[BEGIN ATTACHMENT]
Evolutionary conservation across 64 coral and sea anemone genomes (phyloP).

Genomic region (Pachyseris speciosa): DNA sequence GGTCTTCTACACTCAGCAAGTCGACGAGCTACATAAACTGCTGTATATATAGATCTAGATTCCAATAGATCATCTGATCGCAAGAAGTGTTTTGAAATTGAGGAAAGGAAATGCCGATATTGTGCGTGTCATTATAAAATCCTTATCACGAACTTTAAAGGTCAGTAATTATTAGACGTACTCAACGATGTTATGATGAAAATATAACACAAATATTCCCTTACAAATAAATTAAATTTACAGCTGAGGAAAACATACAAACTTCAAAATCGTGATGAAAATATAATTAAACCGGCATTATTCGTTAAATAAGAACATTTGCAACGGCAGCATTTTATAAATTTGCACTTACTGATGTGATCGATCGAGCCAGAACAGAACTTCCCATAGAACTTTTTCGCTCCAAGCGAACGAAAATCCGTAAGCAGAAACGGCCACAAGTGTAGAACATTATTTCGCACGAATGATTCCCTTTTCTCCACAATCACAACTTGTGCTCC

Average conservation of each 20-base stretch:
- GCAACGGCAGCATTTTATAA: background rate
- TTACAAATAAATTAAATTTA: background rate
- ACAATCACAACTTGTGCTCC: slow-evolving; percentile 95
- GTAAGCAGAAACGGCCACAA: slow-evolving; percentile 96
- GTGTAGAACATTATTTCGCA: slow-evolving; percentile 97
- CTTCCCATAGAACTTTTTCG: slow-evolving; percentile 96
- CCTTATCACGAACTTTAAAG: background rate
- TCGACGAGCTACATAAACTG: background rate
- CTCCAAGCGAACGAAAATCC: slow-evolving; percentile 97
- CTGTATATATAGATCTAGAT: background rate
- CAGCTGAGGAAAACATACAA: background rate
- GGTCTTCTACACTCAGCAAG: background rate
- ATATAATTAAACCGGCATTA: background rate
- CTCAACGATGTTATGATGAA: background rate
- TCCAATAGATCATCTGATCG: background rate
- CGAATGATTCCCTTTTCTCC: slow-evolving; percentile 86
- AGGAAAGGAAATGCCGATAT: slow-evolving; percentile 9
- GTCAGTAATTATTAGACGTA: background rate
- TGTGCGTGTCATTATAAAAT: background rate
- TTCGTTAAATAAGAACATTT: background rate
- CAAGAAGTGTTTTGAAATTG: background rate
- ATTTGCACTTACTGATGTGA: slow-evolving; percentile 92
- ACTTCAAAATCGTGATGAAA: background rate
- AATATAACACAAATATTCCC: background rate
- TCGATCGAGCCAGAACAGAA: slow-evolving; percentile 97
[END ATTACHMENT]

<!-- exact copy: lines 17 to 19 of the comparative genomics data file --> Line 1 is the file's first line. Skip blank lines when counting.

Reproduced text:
- CTCAACGATGTTATGATGAA: background rate
- TCCAATAGATCATCTGATCG: background rate
- CGAATGATTCCCTTTTCTCC: slow-evolving; percentile 86